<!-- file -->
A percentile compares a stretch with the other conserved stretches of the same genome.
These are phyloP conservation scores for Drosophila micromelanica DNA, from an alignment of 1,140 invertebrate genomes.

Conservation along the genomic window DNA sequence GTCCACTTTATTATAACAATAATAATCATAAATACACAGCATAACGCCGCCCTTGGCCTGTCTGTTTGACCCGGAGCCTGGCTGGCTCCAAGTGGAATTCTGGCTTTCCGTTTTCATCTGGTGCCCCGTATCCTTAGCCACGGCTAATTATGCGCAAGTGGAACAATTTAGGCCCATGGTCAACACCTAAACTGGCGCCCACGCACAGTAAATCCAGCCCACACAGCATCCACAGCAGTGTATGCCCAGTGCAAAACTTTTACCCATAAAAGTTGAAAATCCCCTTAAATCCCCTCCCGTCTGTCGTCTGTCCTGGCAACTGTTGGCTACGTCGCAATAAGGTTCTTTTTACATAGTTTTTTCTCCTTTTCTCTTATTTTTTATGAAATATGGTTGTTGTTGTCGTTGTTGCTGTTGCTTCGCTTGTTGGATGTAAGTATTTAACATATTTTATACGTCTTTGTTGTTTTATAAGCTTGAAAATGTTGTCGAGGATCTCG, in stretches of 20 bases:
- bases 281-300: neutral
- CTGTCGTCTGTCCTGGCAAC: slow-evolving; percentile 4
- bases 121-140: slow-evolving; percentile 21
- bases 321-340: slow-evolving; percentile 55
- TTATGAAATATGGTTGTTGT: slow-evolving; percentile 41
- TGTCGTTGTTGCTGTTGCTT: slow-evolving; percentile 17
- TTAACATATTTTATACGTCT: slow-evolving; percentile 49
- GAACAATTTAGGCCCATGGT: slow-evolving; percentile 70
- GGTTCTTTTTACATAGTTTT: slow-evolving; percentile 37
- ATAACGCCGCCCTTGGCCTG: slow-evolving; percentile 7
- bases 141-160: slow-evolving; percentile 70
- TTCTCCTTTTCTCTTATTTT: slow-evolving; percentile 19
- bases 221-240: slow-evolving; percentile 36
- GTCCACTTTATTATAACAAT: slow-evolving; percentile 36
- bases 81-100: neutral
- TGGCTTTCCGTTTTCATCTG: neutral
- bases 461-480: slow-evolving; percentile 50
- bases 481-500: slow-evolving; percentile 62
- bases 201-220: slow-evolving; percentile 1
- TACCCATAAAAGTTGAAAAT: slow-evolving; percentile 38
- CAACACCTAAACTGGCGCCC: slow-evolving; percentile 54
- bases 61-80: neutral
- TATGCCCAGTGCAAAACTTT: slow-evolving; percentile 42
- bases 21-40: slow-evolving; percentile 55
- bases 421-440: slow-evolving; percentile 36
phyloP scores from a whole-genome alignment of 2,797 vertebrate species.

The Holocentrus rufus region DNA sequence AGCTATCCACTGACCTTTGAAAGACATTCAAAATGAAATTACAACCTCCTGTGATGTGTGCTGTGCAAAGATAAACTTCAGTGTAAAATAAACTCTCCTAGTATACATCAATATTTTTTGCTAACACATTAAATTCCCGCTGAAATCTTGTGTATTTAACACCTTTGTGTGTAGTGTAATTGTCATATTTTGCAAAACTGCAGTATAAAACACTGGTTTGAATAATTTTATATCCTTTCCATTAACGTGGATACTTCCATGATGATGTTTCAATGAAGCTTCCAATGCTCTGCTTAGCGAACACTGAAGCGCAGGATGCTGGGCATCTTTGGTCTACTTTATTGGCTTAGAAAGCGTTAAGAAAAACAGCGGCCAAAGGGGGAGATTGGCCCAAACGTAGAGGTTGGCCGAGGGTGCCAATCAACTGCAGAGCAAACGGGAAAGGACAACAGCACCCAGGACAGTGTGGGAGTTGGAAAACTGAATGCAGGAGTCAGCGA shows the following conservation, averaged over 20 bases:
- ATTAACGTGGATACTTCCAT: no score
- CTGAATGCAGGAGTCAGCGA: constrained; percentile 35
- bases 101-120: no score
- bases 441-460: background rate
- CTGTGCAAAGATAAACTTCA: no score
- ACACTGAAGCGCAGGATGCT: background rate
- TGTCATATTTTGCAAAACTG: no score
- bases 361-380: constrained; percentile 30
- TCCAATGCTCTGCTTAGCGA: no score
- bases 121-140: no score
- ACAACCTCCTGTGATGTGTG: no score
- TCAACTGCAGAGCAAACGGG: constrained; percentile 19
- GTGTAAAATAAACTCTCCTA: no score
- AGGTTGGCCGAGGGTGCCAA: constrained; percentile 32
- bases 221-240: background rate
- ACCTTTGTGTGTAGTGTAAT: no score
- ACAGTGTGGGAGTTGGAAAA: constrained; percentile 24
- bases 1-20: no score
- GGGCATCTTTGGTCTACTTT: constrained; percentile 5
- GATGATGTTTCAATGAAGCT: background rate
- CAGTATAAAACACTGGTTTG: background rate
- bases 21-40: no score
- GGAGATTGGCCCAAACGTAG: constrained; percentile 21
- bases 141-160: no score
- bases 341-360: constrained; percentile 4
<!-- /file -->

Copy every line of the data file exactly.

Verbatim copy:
A percentile compares a stretch with the other conserved stretches of the same genome.
These are phyloP conservation scores for Drosophila micromelanica DNA, from an alignment of 1,140 invertebrate genomes.

Conservation along the genomic window DNA sequence GTCCACTTTATTATAACAATAATAATCATAAATACACAGCATAACGCCGCCCTTGGCCTGTCTGTTTGACCCGGAGCCTGGCTGGCTCCAAGTGGAATTCTGGCTTTCCGTTTTCATCTGGTGCCCCGTATCCTTAGCCACGGCTAATTATGCGCAAGTGGAACAATTTAGGCCCATGGTCAACACCTAAACTGGCGCCCACGCACAGTAAATCCAGCCCACACAGCATCCACAGCAGTGTATGCCCAGTGCAAAACTTTTACCCATAAAAGTTGAAAATCCCCTTAAATCCCCTCCCGTCTGTCGTCTGTCCTGGCAACTGTTGGCTACGTCGCAATAAGGTTCTTTTTACATAGTTTTTTCTCCTTTTCTCTTATTTTTTATGAAATATGGTTGTTGTTGTCGTTGTTGCTGTTGCTTCGCTTGTTGGATGTAAGTATTTAACATATTTTATACGTCTTTGTTGTTTTATAAGCTTGAAAATGTTGTCGAGGATCTCG, in stretches of 20 bases:
- bases 281-300: neutral
- CTGTCGTCTGTCCTGGCAAC: slow-evolving; percentile 4
- bases 121-140: slow-evolving; percentile 21
- bases 321-340: slow-evolving; percentile 55
- TTATGAAATATGGTTGTTGT: slow-evolving; percentile 41
- TGTCGTTGTTGCTGTTGCTT: slow-evolving; percentile 17
- TTAACATATTTTATACGTCT: slow-evolving; percentile 49
- GAACAATTTAGGCCCATGGT: slow-evolving; percentile 70
- GGTTCTTTTTACATAGTTTT: slow-evolving; percentile 37
- ATAACGCCGCCCTTGGCCTG: slow-evolving; percentile 7
- bases 141-160: slow-evolving; percentile 70
- TTCTCCTTTTCTCTTATTTT: slow-evolving; percentile 19
- bases 221-240: slow-evolving; percentile 36
- GTCCACTTTATTATAACAAT: slow-evolving; percentile 36
- bases 81-100: neutral
- TGGCTTTCCGTTTTCATCTG: neutral
- bases 461-480: slow-evolving; percentile 50
- bases 481-500: slow-evolving; percentile 62
- bases 201-220: slow-evolving; percentile 1
- TACCCATAAAAGTTGAAAAT: slow-evolving; percentile 38
- CAACACCTAAACTGGCGCCC: slow-evolving; percentile 54
- bases 61-80: neutral
- TATGCCCAGTGCAAAACTTT: slow-evolving; percentile 42
- bases 21-40: slow-evolving; percentile 55
- bases 421-440: slow-evolving; percentile 36
phyloP scores from a whole-genome alignment of 2,797 vertebrate species.

The Holocentrus rufus region DNA sequence AGCTATCCACTGACCTTTGAAAGACATTCAAAATGAAATTACAACCTCCTGTGATGTGTGCTGTGCAAAGATAAACTTCAGTGTAAAATAAACTCTCCTAGTATACATCAATATTTTTTGCTAACACATTAAATTCCCGCTGAAATCTTGTGTATTTAACACCTTTGTGTGTAGTGTAATTGTCATATTTTGCAAAACTGCAGTATAAAACACTGGTTTGAATAATTTTATATCCTTTCCATTAACGTGGATACTTCCATGATGATGTTTCAATGAAGCTTCCAATGCTCTGCTTAGCGAACACTGAAGCGCAGGATGCTGGGCATCTTTGGTCTACTTTATTGGCTTAGAAAGCGTTAAGAAAAACAGCGGCCAAAGGGGGAGATTGGCCCAAACGTAGAGGTTGGCCGAGGGTGCCAATCAACTGCAGAGCAAACGGGAAAGGACAACAGCACCCAGGACAGTGTGGGAGTTGGAAAACTGAATGCAGGAGTCAGCGA shows the following conservation, averaged over 20 bases:
- ATTAACGTGGATACTTCCAT: no score
- CTGAATGCAGGAGTCAGCGA: constrained; percentile 35
- bases 101-120: no score
- bases 441-460: background rate
- CTGTGCAAAGATAAACTTCA: no score
- ACACTGAAGCGCAGGATGCT: background rate
- TGTCATATTTTGCAAAACTG: no score
- bases 361-380: constrained; percentile 30
- TCCAATGCTCTGCTTAGCGA: no score
- bases 121-140: no score
- ACAACCTCCTGTGATGTGTG: no score
- TCAACTGCAGAGCAAACGGG: constrained; percentile 19
- GTGTAAAATAAACTCTCCTA: no score
- AGGTTGGCCGAGGGTGCCAA: constrained; percentile 32
- bases 221-240: background rate
- ACCTTTGTGTGTAGTGTAAT: no score
- ACAGTGTGGGAGTTGGAAAA: constrained; percentile 24
- bases 1-20: no score
- GGGCATCTTTGGTCTACTTT: constrained; percentile 5
- GATGATGTTTCAATGAAGCT: background rate
- CAGTATAAAACACTGGTTTG: background rate
- bases 21-40: no score
- GGAGATTGGCCCAAACGTAG: constrained; percentile 21
- bases 141-160: no score
- bases 341-360: constrained; percentile 4